“I sat down next to André Roy, dean of the Faculty of Arts and Science (my own faculty) and talked about everything from the positives to the negatives, to issues that could be improved. He even gave me some advice for continuing my studies or entering the workforce as a future graduate.”
Raphael Stein: vice-president
“Being a Garnet Key is like having a backstage pass at an awesome concert,” says Raphael Stein, a member of the Institute for Co-operative Education who’s in his final year studying computer science. “You’re still an ordinary student, but you get to see how Concordia works behind the scenes, develop relationships with administration, attend high-level events and meet cool people.”
Stein studied abroad for two terms at the Technion - Isreal Institute of Technology and has participated in several large hackathons, with two podium finishes. He’s currently working at SAP Hybris for his Co-op work term.
“Concordia gives off a positive, open vibe from the top down,” says Stein. “There is a feeling, rooted in reality, that things are constantly improving and growing. There are so many great initiatives and programs, like co-operative education, study abroad and clubs, which are highly accessible to all students.”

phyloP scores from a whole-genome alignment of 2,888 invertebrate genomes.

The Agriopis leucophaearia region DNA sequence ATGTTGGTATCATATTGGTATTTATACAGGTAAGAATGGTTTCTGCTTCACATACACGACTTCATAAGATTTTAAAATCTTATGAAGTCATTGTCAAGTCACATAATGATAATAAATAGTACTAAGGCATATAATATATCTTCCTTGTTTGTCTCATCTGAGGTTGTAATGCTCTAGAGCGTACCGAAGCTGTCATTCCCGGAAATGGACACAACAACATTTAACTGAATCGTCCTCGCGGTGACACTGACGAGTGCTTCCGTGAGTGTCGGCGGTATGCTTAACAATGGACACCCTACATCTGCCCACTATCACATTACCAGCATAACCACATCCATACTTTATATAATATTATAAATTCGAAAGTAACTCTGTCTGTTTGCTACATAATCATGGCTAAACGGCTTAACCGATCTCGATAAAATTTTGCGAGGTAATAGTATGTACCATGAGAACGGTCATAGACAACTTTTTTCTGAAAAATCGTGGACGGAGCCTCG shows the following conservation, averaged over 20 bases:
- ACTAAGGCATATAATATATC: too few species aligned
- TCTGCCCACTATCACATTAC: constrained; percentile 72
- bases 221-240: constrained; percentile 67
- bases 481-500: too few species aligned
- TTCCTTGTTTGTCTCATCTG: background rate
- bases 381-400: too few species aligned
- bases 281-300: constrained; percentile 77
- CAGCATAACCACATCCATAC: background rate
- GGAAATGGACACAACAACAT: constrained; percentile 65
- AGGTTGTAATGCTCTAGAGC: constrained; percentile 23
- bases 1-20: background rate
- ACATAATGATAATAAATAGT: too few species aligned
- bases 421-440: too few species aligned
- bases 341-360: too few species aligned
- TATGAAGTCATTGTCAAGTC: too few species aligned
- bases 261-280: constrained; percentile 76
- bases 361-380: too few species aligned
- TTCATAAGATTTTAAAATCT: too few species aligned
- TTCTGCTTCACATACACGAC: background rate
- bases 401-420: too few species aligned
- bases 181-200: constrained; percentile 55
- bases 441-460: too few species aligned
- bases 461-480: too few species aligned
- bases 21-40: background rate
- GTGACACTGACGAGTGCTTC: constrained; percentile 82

Caroline Houle: banquet chairperson
Caroline Houle sees the Garnet Key Society as a positive platform for generating pride and excitement among students by showcasing the many opportunities available for academic involvement, as well as spreading ideas about improving Concordia and the community at large.
“Garnet Key has truly been a life-changing experience for me,” say Houle, who’s in her second year of marketing at JMSB. “Volunteering and networking at various university-hosted events has allowed me to grow professionally and personally.”
Currently, she’s organizing the Garnet Key banquet, which will take place on May 7.
“It’s an incredibly rewarding experience since it allows for the Garnet Key alumni to reunite together for the induction of the incoming keys.”